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https://www.readbyqxmd.com/read/28206607/evolution-of-dosage-compensation-in-anolis-carolinensis-a-reptile-with-xx-xy-chromosomal-sex-determination
#1
Shawn M Rupp, Timothy H Webster, Kimberly C Olney, Elizabeth D Hutchins, Kenro Kusumi, Melissa A Wilson Sayres
No abstract text is available yet for this article.
January 1, 2017: Genome Biology and Evolution
https://www.readbyqxmd.com/read/28202936/new-evidence-from-china-for-the-nature-of-the-pterosaur-evolutionary-transition
#2
Xiaoli Wang, Shunxing Jiang, Junqiang Zhang, Xin Cheng, Xuefeng Yu, Yameng Li, Guangjin Wei, Xiaolin Wang
Pterosaurs are extinct flying reptiles, the first vertebrates to achieve powered flight. Our understanding of the evolutionary transition between basal, predominantly long-tailed forms to derived short-tailed pterodactyloids remained poor until the discovery of Wukongopterus and Darwinopterus in western Liaoning, China. In this paper we report on a new genus and species, Douzhanopterus zhengi, that has a reduced tail, 173% the length of the humerus, and a reduced fifth pedal digit, whose first phalange is ca...
February 16, 2017: Scientific Reports
https://www.readbyqxmd.com/read/28202808/a-broad-scale-comparison-of-aerobic-activity-levels-in-vertebrates-endotherms-versus-ectotherms
#3
James F Gillooly, Juan Pablo Gomez, Evgeny V Mavrodiev
Differences in the limits and range of aerobic activity levels between endotherms and ectotherms remain poorly understood, though such differences help explain basic differences in species' lifestyles (e.g. movement patterns, feeding modes, and interaction rates). We compare the limits and range of aerobic activity in endotherms (birds and mammals) and ectotherms (fishes, reptiles, and amphibians) by evaluating the body mass-dependence of VO2 max, aerobic scope, and heart mass in a phylogenetic context based on a newly constructed vertebrate supertree...
February 22, 2017: Proceedings. Biological Sciences
https://www.readbyqxmd.com/read/28198921/premaxillary-crest-variation-within-the-wukongopteridae-reptilia-pterosauria-and-comments-on-cranial-structures-in-pterosaurs
#4
Xin Cheng, Shunxing Jiang, Xiaolin Wang, Alexander W A Kellner
Cranial crests show considerable variation within the Pterosauria, a group of flying reptiles that developed powered flight. This includes the Wukongopteridae, a clade of non-pterodactyloids, where the presence or absence of such head structures, allied with variation in the pelvic canal, have been regarded as evidence for sexual dimorphism. Here we discuss the cranial crest variation within wukongopterids and briefly report on a new specimen (IVPP V 17957). We also show that there is no significant variation in the anatomy of the pelvis of crested and crestless specimens...
February 9, 2017: Anais da Academia Brasileira de Ciências
https://www.readbyqxmd.com/read/28197415/pharmacoinformatics-adaptive-evolution-and-elucidation-of-six-novel-compounds-for-schizophrenia-treatment-by-targeting-daoa-g72-isoforms
#5
Sheikh Arslan Sehgal
Studies on Schizophrenia so far reveal a complex picture of neurological malfunctioning reported to be strongly associated with DAOA. Detailed sequence analyses proved DAOA as a primate specific gene having conserved gene desert region on both upstream and downstream region. The analyses of 10 MB chromosomal region of primates, birds, rodents, and reptiles having DAOA evidenced the conserved part in primates and in the rest of species, while DAOA is only present in primates. DAOA has four isoforms having one interaction partner DAO...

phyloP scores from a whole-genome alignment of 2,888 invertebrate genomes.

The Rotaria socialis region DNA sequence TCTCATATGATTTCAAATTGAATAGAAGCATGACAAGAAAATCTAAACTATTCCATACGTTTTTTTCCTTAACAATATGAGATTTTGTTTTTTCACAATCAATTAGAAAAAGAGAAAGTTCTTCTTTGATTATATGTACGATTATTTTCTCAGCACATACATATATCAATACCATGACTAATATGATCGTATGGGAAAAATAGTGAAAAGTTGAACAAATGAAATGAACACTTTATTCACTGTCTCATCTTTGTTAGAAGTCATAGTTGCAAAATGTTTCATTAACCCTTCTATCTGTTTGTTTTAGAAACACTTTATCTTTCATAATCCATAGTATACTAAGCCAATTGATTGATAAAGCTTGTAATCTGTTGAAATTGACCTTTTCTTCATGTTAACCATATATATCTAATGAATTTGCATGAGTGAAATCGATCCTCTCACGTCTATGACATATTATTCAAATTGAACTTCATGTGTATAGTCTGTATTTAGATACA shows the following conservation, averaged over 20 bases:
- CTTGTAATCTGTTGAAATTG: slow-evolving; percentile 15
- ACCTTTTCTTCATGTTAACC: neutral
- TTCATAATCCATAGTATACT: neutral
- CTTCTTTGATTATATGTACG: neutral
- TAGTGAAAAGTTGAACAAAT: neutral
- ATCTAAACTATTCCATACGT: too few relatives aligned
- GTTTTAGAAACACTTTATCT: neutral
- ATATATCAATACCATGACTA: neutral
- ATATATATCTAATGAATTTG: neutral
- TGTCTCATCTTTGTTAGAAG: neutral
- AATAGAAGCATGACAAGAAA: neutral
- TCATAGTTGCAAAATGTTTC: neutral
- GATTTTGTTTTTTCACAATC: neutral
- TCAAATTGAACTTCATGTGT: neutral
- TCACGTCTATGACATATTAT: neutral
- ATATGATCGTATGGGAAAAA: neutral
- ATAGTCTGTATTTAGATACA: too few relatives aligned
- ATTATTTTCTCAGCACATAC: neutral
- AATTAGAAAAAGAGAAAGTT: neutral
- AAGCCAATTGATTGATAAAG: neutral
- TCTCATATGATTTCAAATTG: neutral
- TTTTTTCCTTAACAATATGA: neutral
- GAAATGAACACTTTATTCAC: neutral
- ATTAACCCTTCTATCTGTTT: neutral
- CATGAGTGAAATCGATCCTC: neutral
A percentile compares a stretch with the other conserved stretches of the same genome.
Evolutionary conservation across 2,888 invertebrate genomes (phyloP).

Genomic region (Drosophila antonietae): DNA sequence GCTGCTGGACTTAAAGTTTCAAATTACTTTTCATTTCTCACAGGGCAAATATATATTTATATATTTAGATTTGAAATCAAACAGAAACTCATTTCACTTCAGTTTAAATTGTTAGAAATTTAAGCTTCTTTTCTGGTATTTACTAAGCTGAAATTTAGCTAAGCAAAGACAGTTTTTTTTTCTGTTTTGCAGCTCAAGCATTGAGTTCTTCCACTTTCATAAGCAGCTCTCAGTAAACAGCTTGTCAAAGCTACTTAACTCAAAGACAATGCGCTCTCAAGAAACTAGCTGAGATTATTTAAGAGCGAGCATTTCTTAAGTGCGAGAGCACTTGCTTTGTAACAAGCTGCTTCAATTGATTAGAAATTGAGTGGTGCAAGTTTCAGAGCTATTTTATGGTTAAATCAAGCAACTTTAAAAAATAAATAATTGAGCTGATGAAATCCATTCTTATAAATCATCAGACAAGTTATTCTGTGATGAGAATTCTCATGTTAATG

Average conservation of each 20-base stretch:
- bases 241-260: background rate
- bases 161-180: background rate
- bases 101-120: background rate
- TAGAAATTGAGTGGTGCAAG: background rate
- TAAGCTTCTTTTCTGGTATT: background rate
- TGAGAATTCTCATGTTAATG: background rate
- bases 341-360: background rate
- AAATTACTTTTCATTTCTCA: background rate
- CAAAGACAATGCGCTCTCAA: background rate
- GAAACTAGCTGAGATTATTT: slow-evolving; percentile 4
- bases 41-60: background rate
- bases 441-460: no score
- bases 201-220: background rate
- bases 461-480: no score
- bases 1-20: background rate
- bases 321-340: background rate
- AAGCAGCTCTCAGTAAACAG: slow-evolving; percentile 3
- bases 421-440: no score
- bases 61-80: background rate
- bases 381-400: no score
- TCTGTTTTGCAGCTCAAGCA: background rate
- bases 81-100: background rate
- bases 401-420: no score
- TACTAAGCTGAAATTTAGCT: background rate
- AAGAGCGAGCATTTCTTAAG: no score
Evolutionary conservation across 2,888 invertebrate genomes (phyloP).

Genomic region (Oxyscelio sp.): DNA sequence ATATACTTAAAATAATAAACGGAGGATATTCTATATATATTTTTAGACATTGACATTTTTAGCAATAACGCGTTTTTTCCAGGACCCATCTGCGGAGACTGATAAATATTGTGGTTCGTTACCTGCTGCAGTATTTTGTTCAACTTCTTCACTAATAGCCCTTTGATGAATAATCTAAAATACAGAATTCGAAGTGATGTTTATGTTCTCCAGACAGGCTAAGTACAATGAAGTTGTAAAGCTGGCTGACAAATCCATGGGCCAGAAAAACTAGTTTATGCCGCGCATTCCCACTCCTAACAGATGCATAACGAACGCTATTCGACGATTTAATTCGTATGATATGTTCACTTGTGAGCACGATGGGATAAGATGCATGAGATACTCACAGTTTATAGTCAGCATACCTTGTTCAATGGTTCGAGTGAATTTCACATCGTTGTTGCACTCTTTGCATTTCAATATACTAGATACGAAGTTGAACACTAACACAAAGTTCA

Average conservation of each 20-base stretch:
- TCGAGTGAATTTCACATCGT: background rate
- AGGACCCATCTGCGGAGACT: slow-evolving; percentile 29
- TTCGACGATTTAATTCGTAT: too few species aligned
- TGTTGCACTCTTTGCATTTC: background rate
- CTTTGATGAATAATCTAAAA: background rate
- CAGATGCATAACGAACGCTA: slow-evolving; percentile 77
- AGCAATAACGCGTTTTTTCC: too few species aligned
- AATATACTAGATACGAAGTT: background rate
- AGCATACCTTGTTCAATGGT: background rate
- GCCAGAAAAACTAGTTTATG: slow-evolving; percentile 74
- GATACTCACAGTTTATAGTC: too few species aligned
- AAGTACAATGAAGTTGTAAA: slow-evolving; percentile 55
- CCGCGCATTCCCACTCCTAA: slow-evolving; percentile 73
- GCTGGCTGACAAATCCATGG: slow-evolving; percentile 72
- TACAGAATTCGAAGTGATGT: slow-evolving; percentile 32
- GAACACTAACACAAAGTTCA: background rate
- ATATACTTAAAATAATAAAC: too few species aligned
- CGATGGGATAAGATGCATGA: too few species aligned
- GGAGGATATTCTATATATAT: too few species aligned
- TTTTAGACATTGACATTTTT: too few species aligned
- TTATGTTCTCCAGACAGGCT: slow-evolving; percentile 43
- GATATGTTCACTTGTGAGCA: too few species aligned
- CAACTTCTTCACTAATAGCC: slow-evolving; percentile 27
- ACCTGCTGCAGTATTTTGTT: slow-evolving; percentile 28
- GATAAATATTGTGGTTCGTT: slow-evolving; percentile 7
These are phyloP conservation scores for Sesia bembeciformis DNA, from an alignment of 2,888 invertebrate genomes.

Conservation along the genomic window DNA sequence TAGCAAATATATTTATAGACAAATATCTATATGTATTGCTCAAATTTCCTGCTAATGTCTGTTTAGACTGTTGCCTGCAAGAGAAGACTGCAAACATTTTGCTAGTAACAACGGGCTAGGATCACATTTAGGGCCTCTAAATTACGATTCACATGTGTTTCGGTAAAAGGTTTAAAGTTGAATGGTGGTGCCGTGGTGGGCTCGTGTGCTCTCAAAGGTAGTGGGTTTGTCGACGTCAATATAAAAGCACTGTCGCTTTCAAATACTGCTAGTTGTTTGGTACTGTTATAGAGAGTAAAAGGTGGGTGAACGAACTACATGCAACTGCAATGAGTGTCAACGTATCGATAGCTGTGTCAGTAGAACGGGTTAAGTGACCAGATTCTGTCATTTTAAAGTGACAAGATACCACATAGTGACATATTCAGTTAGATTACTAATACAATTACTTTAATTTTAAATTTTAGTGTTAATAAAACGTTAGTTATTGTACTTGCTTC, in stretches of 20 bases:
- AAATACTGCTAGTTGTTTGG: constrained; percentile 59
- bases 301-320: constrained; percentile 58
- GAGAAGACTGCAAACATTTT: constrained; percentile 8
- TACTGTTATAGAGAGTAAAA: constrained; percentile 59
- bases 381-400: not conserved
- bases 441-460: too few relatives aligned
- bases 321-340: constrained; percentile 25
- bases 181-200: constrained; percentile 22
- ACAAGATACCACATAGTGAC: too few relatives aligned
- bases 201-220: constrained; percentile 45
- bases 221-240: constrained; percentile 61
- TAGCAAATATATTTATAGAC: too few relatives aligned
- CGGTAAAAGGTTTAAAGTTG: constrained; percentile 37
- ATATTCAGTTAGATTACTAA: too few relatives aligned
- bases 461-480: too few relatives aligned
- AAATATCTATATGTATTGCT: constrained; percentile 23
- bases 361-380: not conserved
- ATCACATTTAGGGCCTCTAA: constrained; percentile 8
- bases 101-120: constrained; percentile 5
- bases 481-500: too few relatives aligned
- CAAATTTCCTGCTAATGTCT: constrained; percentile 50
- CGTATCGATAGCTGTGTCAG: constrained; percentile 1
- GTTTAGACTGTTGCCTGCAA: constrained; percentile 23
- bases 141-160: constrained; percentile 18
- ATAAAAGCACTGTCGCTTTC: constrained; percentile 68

2017: BioMed Research International
https://www.readbyqxmd.com/read/28195584/live-birth-in-an-archosauromorph-reptile
#6
Jun Liu, Chris L Organ, Michael J Benton, Matthew C Brandley, Jonathan C Aitchison
Live birth has evolved many times independently in vertebrates, such as mammals and diverse groups of lizards and snakes. However, live birth is unknown in the major clade Archosauromorpha, a group that first evolved some 260 million years ago and is represented today by birds and crocodilians. Here we report the discovery of a pregnant long-necked marine reptile (Dinocephalosaurus) from the Middle Triassic (∼245 million years ago) of southwest China showing live birth in archosauromorphs. Our discovery pushes back evidence of reproductive biology in the clade by roughly 50 million years, and shows that there is no fundamental reason that archosauromorphs could not achieve live birth...
February 14, 2017: Nature Communications
https://www.readbyqxmd.com/read/28193886/improved-regulatory-element-prediction-based-on-tissue-specific-local-epigenomic-signatures
#7
Yupeng He, David U Gorkin, Diane E Dickel, Joseph R Nery, Rosa G Castanon, Ah Young Lee, Yin Shen, Axel Visel, Len A Pennacchio, Bing Ren, Joseph R Ecker
Accurate enhancer identification is critical for understanding the spatiotemporal transcriptional regulation during development as well as the functional impact of disease-related noncoding genetic variants. Computational methods have been developed to predict the genomic locations of active enhancers based on histone modifications, but the accuracy and resolution of these methods remain limited. Here, we present an algorithm, regulatory element prediction based on tissue-specific local epigenetic marks (REPTILE), which integrates histone modification and whole-genome cytosine DNA methylation profiles to identify the precise location of enhancers...